My story

Hello, I'm Monika.

With more than 20 years of experience, I work with leaders and teams to develop a success mindset to gain courage, stay motivated, think innovatively, adapt to constant change and successfully achieve even seemingly impossible goals. To do this, I use my self-developed 6P Success Mindset Model.

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  • Born in Germany
  • After graduating from high school to the USA on a volleyball scholarship
  • Studied security sciences with a focus on nuclear weapons at Georgetown University
  • Worked for the International Monetary Fund and the World Bank
  • Professional cyclist in Germany
  • Master in Sport in Minnesota, USA
  • Became a management consultant at IBM in Switzerland and Australia
  • Midlife crisis at 30 - I moved to Malaga, Spain by bike to find my purpose in life
  • Set a seemingly impossible cycling record
  • Moved to Switzerland
  • Now have my own business with the same mission and help teams and leaders achieve their goals. I do this through online courses, workshops, coaching, keynotes and publications
  • Set a second cycling record in 2022

This is the longer version....

Originally from Germany, I moved to the US after high school to play volleyball for Bryant University. Since I must have watched too much James Bond, my dream job was to become a secret agent, so I studied nuclear weapons in North Korea and Iran at Georgetown University's School of Foreign Service. But I realized during my studies that the reality was a little different than in the movies. So after I graduated, I started my career at the International Monetary Fund and then at the World Bank.

When I was working for the World Bank, a friend gave me a road bike and said I would like it. At first I was quite worried that riding on roads would be fun, but when I was left behind after 5 km on my first group ride, I decided I couldn't leave the sport like that.

So I came to this group ride week after week and after 1.5 years I had the opportunity to race professionally in Germany.

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My friends and family tried to convince me not to pursue a professional cycling career but a tax-free career at the World Bank as it sounded more viable and financially stable. Nevertheless, my heart told me to go for it.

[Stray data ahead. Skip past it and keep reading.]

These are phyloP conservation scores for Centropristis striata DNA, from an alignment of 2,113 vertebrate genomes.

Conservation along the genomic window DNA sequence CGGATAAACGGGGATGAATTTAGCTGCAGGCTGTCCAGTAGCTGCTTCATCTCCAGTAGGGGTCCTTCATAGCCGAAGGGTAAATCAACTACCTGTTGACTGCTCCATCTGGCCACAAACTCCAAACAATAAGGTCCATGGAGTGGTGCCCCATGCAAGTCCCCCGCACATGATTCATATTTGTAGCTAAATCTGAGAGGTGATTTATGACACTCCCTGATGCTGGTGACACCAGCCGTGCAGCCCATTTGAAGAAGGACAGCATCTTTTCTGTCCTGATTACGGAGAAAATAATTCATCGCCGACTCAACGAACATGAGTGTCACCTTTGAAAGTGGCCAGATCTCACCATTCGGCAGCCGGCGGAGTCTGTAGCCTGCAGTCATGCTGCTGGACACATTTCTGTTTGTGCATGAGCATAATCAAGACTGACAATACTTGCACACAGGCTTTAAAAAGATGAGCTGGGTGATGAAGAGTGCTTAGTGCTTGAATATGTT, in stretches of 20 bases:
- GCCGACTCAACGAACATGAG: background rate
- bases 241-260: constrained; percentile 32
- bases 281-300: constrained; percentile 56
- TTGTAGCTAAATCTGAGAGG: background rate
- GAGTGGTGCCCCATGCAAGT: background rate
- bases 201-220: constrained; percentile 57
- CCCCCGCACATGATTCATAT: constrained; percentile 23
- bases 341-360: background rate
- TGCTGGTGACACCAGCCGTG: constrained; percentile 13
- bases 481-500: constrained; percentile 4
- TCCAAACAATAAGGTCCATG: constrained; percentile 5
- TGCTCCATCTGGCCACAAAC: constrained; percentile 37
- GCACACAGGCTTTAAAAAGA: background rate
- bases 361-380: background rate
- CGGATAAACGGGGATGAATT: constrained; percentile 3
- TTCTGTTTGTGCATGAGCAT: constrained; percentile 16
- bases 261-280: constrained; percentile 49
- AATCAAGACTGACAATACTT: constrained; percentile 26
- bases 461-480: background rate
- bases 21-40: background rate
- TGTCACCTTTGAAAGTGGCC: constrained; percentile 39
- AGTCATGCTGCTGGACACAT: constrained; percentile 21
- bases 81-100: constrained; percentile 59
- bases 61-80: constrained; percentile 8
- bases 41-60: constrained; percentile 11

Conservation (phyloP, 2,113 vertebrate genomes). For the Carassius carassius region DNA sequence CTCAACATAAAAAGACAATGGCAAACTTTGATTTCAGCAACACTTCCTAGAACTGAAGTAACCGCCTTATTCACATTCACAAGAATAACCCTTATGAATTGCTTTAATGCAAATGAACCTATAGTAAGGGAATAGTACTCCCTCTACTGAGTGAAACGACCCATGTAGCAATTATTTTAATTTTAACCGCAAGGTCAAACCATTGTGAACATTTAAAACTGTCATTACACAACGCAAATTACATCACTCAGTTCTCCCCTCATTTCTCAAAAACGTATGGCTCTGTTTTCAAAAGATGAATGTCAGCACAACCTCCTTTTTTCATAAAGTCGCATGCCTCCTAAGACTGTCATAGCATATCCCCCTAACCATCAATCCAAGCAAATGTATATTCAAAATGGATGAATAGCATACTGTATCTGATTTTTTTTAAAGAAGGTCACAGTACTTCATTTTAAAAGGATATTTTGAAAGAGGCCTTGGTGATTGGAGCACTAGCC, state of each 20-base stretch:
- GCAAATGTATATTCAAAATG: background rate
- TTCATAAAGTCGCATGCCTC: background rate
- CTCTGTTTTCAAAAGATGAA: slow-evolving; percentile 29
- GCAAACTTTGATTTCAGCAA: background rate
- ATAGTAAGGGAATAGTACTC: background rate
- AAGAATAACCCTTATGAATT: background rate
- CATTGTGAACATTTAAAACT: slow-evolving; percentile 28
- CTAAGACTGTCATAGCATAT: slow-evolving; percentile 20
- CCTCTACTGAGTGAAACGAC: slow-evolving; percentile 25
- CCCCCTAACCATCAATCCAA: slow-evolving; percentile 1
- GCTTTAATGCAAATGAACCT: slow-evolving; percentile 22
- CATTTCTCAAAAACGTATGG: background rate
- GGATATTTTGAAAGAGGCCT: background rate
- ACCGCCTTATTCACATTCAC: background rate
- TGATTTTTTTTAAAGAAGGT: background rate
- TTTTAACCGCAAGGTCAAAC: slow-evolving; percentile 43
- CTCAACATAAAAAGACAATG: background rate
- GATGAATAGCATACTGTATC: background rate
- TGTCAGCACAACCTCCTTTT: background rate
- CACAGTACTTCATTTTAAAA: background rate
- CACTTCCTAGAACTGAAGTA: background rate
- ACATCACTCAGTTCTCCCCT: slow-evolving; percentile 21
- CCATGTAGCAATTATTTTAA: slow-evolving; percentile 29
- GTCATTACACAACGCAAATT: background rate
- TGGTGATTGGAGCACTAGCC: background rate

So, contrary to what the others thought, I moved back to Germany and rode top bike races.

For three months. Then I realized it wasn't for me.

I felt like I had failed when I turned down a career at the World Bank to become a professional cyclist, only to realize that wasn't what I wanted either.

But I knew that sport was my passion, so I decided to study sport.

I moved back to the US and studied kinesiology at the University of Minnesota with the big goal of finding my dream job in sports.

But I just couldn't find this dream job.

With the urge from my family and friends to finally get back on the "right" career track and no other option at hand, I applied everywhere and became a management consultant at IBM in Switzerland and later in Australia.

But that just wasn't my world. I no longer had any passion for my work and lost my energy for life.

Then, at the age of 30, I was sitting unemployed in the Botanic Gardens in Melbourne Australia, deep in a midlife crisis. What was I going to do with my life? Was this really it now? I felt no fire for what I was doing - neither passion nor purpose. With at least 35 working years ahead of me, I didn't want to keep doing what I was doing. I needed to make a change. So my goal became to find my purpose.

I looked at a map of the world and decided that Spain would be a good place to start to find this destination.

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I bought a one-way ticket and took my bike and a small bag and moved to Malaga, Spain. I didn't speak a word of Spanish, didn't know anyone and had never been there before. Only one hotel night and a six-week car rental were planned and the search for my purpose in life.

While I was searching for my own purpose, I met many people who felt the same way. But fear of the unknown kept them from finding their purpose.

My mission was born: To inspire and empower other people, especially women, to step out of their comfort zone to have the courage to realize their full potential.

To put my own words into action, I decided to set a seemingly impossible cycling record to show what it means to set, pursue and achieve a big goal. Also, what it means to take the risk of failure, what it means to go against the opinions of others and break through barriers that previously seemed untouched.

80% of people told me it was impossible. But I did it anyway and wrote a book with the whole story.

In 2022, I challenged myself again by riding all 124 Swiss passes in 26 days. That was 1389 km and over 56,000 meters of altitude. An 80-minute film documentary was also made about this: Freigefahren.

I now live in Bern and have my own company, where I do exactly what I started in 2017: I help managers and teams to pursue and successfully achieve their goals through my self-developed 6P Success Mindset Model.

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